The average American still feeling the effects of the Great Recession can be forgiven for not being riveted on the fact that state and local governments across the country are facing another fiscal crisis in the form of a public pension “tsunami” of epic proportions. Fixing the problem will require fundamental changes to public retirement plans.
According to Standard & Poor’s, 32 states are confronting budget shortfalls in fiscal 2015 and/or 2016. One contributor to those ills is growing unfunded public pension liabilities that now range as high as $4.7 trillion nationwide according to a report from State Budget Solutions, a non-profit organization that advocates for state budget reform. The unfunded liability works out to about $15,000 per person.
Public employees have been promised more than state and local governments can ever afford to pay and taxpayers are on the hook for the shortfalls. Many retirement plans are not setting aside enough money to make good on their promises to current and retired state employees. Some, such as Detroit and Stockton, Calif., have already declared bankruptcy; countless public pension systems are in dire shape.
Moody’s dropped Chicago’s bond rating to junk status after the Illinois Supreme Court overturned state pension reforms. That means the Chicago taxpayers will be paying higher interest rates on the money the city borrows.
Last week the New Jersey Supreme Court ruled that the state did not have to increase its contribution to ensure the solvency of its ailing pension system. Politicians there found that shifting liabilities into the future by underfunding pensions was a convenient way to deliver on promises of low taxes and richer retirement benefits.
In Massachusetts, unfunded state and local pension and retiree health care liabilities total around $75 billion.
Most state and local governments in the United States offer defined-benefit pension plans to which both employees and employers contribute. The plans are supposed to provide public employees with guaranteed income, creating a financial liability for taxpayers when workers retire. Under this type of plan employees accrue the right to an annual benefit usually determined as a percentage of a worker’s average salary over the final years of employment multiplied by the worker’s years of service.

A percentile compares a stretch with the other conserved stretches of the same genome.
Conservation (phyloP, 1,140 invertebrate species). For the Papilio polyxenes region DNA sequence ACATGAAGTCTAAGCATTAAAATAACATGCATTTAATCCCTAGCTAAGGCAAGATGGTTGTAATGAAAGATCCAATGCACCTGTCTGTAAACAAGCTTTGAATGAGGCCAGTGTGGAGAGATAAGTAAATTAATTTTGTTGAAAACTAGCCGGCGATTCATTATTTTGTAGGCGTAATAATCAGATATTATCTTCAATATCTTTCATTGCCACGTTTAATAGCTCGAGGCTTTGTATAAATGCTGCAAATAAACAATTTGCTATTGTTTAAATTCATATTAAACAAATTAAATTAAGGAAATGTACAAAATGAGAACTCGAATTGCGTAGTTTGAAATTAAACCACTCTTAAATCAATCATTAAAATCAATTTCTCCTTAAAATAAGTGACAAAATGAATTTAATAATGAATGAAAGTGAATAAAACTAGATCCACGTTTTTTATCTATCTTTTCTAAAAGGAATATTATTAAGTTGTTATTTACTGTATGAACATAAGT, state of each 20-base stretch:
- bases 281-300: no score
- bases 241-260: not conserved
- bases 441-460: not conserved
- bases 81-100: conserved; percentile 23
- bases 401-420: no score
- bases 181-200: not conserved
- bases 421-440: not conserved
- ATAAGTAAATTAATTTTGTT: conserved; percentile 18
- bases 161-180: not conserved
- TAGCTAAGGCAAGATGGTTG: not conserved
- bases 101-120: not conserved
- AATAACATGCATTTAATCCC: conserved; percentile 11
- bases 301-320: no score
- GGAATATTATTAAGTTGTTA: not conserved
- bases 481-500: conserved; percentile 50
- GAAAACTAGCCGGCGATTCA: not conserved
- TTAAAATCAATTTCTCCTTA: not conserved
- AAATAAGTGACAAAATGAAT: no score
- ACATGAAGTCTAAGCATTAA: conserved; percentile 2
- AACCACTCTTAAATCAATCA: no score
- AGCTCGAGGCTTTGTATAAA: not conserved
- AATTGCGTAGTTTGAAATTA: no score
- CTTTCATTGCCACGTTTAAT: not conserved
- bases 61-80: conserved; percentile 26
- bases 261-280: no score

Under this arrangement, the employer is responsible for determining how much to set aside for employees’ retirement fund and how to invest it. Government (taxpayers) assumes the risk of coming up with the extra money if there is a shortfall. Government has several basic options in that case: they can raise taxes, make budget cuts, or default on their obligations. Given the magnitude of pension liabilities, some states may seek a federal bailout as was done for Wall Street and the automakers.
In contrast, the defined contribution plans that now prevail in the private and not-for-profit sectors empower employees to save for their own retirement and manage their own investments. A defined contribution plan transfers investment risk from the employer to the employee.
These are the simplest, most transparent, portable and straightforward pension plans. The employee and employer both contribute, the employee decides where to invest the funds and bears responsibility for investment risk. Upon retirement, there is often an opportunity to cash out with a lump sum payment or to select an annuity whereby payments are made to the retiree over a specified period.
However bad the problems are now, the pension situation is likely to get worse as politicians continue to “kick the can down the road,” the cliche that describes politicians’ response to virtually every fiscal crisis. One thing that would help would be to replace current defined benefit plans with a defined contribution plan for new public employees as Georgia, Michigan, Utah, and Oklahoma have done.
Such a move would minimize the risk of one major but often forgotten stakeholder: taxpayer.
originally published: June 20, 2015